Either British metalcore outfit, Architects, are partial to long flights or they have a serious love for Australia.
Having just brought their Holy Hell tour to sellout crowds across our nation in August, Architects founding member, Dan Searle, is currently holidaying in Byron Bay. He’ll be returning Down Under in January with the band in tow to headline Gippsland heavy festival, UNIFY Gathering.
“It’s weird because we’ve done nothing between the two trips. We finished up the Australian tour, spent time at home and then we go back over to Australia, but it’s always been one of our favourite places to tour and to be and we have a lot of friends here. That’s why I’m here at the moment, not touring, but with my family,” says Searle.
The trip has also included a catch up with good friends, Parkway Drive, between their Good Things headline slot preparation. In fact, Architects have adopted several Australian acts into their band family, many of whom are joining them on the UNIFY bill.
“Perhaps more so than anywhere else, and it’s not just within bands,” Searle explains. “We know a lot of Australian bands, obviously Parkway Drive and Northlane and more recently Polaris and Ocean Grove, and there are also people outside of the band that are dear friends of ours.
“We have a huge network of friends around the country so that also sweetens it. It’s a wonderful country anyway but getting to hang out with friends that we don’t get to see very often because we’re on the other side of the planet is a massive treat for us.”
Since August 2016 these relationships have grown even stronger. The metal community banded together to support Architects and Searle following the premature passing of founding member and Searle’s twin brother, Tom Searle, who had lived with a melanoma skin cancer for three years.
In their 2017 tour honouring Tom Searle, Thy Art Is Murder’s Sean Delander filled in for the band’s Australian leg. Fellow UNIFY Gathering act, Northlane, dedicated their track ‘Paragon’ from their Mesmer album release that same year to the beloved guitarist. Those relationships extend to international acts from the UNIFY Gathering lineup as well, including Saturday night headliners, The Ghost Inside.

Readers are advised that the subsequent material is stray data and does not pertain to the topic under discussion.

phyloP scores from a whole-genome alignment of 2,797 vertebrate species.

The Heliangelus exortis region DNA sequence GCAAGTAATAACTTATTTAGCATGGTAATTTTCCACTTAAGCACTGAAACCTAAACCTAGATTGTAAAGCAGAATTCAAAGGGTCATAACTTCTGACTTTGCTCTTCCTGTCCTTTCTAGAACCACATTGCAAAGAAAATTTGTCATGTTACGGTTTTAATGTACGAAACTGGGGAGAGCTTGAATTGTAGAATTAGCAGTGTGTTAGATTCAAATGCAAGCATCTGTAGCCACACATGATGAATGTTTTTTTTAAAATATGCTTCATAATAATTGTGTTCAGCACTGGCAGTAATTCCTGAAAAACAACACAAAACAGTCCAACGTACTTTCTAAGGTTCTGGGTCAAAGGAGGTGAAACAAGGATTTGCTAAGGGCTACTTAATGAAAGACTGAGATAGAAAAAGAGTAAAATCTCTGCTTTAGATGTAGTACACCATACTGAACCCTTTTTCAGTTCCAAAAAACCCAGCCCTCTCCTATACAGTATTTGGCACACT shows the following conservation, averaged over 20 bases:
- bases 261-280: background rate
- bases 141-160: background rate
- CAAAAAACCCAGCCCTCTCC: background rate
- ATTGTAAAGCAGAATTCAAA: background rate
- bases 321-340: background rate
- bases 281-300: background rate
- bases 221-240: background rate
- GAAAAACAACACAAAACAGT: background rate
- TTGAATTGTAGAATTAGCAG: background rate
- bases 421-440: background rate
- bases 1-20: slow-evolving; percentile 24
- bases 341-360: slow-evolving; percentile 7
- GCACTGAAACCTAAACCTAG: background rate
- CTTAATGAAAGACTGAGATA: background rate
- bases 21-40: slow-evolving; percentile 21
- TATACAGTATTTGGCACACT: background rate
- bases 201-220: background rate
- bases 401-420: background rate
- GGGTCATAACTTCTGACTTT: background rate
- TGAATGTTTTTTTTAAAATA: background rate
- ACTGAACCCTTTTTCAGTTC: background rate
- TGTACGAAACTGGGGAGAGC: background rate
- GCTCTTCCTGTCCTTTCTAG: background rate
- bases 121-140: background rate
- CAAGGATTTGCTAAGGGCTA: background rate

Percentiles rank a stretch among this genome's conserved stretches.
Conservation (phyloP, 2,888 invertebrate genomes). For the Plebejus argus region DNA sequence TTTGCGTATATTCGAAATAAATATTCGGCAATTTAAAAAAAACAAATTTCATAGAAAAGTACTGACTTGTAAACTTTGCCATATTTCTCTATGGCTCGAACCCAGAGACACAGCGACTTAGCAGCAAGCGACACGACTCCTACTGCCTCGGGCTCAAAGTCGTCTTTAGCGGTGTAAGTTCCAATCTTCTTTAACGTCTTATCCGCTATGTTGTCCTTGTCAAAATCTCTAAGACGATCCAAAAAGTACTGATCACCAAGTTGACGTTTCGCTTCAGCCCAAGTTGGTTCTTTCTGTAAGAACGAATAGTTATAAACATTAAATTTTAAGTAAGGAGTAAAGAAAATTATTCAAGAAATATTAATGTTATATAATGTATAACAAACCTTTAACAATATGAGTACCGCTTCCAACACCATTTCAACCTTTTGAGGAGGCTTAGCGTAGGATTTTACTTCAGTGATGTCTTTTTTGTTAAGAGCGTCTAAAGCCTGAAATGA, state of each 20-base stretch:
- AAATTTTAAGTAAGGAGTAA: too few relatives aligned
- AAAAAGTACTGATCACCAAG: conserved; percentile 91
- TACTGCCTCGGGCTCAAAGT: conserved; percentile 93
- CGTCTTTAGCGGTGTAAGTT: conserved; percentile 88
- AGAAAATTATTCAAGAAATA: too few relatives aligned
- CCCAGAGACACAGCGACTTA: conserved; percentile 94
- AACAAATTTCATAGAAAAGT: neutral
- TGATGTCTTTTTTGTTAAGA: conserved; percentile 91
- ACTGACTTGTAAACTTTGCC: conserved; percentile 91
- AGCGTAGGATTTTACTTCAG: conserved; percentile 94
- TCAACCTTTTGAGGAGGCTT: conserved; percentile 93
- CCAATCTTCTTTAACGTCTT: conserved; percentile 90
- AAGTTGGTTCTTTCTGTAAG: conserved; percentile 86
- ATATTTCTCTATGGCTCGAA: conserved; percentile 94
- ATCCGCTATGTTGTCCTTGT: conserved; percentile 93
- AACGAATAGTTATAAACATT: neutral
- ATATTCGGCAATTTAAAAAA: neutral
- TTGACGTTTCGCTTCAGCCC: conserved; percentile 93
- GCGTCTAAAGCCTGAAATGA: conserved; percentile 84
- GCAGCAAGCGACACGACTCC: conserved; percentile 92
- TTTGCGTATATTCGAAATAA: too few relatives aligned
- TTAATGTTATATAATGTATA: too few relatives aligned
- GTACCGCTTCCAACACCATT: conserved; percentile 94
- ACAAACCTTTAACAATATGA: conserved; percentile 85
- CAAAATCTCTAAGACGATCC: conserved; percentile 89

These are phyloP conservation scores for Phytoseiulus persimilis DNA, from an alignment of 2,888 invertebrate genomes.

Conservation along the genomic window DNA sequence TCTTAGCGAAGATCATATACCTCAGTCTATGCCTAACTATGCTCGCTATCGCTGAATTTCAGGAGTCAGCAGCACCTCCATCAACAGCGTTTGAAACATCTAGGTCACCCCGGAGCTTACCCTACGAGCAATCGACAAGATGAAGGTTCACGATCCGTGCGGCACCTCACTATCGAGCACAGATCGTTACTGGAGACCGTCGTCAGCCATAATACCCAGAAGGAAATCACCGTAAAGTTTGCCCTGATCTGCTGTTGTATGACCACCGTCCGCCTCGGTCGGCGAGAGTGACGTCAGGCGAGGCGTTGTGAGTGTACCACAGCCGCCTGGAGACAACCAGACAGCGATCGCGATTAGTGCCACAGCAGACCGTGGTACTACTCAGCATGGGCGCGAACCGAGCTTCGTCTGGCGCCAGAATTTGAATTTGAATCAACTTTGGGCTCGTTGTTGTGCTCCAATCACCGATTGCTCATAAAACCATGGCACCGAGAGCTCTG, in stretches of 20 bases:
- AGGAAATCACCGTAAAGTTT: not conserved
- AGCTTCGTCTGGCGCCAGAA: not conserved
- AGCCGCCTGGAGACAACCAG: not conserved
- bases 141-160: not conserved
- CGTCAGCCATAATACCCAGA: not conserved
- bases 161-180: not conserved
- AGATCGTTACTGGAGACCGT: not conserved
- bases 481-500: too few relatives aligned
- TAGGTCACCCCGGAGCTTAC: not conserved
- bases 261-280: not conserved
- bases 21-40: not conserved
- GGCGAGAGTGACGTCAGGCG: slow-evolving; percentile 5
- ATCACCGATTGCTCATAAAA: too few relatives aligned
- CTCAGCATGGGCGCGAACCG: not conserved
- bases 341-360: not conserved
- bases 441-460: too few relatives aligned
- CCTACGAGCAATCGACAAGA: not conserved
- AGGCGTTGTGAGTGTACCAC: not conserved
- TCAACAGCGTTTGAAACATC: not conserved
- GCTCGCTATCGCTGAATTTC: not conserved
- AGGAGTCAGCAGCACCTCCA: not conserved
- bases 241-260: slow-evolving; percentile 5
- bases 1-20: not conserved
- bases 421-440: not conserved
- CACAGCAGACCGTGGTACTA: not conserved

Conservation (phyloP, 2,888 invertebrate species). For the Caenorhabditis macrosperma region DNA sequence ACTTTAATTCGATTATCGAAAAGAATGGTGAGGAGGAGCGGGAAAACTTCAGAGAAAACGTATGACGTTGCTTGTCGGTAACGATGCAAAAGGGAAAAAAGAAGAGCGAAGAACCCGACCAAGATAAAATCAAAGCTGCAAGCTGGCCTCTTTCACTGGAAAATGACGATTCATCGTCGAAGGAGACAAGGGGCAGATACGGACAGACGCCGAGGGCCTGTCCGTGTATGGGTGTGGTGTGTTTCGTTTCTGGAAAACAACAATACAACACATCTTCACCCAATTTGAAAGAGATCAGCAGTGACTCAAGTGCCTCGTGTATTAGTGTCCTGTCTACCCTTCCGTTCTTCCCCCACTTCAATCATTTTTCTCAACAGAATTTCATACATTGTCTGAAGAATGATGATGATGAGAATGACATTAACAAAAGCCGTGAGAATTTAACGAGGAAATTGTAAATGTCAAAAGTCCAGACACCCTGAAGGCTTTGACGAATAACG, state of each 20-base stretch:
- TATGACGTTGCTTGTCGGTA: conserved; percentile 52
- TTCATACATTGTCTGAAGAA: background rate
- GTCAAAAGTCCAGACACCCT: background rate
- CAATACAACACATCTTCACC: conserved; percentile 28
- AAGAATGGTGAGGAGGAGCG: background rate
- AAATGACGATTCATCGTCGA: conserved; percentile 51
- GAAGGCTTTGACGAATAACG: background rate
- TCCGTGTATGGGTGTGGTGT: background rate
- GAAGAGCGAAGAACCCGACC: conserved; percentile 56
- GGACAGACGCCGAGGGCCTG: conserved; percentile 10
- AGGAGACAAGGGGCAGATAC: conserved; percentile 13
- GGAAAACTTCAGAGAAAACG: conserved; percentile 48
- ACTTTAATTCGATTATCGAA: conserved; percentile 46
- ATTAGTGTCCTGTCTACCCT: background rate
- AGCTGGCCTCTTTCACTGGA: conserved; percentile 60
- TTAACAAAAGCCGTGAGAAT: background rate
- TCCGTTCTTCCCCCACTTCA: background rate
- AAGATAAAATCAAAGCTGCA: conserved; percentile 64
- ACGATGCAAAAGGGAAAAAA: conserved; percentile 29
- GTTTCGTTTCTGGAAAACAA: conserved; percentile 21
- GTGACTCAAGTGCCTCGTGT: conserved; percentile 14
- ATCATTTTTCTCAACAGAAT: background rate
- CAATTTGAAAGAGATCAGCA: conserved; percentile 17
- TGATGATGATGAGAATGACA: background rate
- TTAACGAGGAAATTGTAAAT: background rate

“We’re going to stick around for the second day [of the festival] too because we want to catch The Ghost Inside because obviously they’ve been through a lot and we haven’t seen them in years and years so that will be a special moment. We’ve both been through major tragedies in our personal lives that have affected our bands so it will be nice for us to sort of get together and unite under that because we have been through so much,” Searle says.
Post-UNIFY Gathering, Architects will be taking a much-deserved break from touring to focus on moving forward. Their 2018 Holy Hell album cycle will be wrapped up, a bittersweet moment for Searle who feels the album is the final chapter in their album trilogy and the final stage of his grieving process.
“UNIFY will likely be our only show for the whole of 2020. This will be a swansong for some of our material, this will be more about doing some of these songs for the last time,” Searle says.
“I’ve kind of already dealt with that when we toured Australia. That was the end to me even though we have this show and it definitely felt sad that I was moving away from this whole process because this album meant a lot to me on a personal level. In terms of moving through my own grief and it felt like starting a new chapter, which was scary but there’s obviously a lot of things to look forward to in the future. It’s kind of like a double-edged sword.”
As a final close to the chapter, Architects have released an acoustic version of closing song, ‘A Wasted Hymn’, a taste for their future sonic palette as they take a leaf from fellow UK metal superstars, Bring Me The Horizon.
“To me that song was the most emotionally powerful song on the album in terms of what it meant to me and perhaps some of the subletly or the fragility of the words are lost amongst the enormity of the album version. So I want to set those words in a slightly more scaled back instrumental backdrop,” Searle says.
“But I like the idea of expanding the band’s sonic range in terms of what we are ‘allowed’ to do and start to stretch what is considered normal for Architects to do because we are ultimately a very heavy and aggressive band, but to tastefully try to pull something like that off is interesting.”
Close out this chapter with Architects when they headline UNIFY Gathering 2020, for what is guaranteed to be a truly special set.
Architects come to UNIFY Gathering which goes down from Thursday January 9 to Sunday January 12 in Tarwin Lower. Grab your tix via the festival website.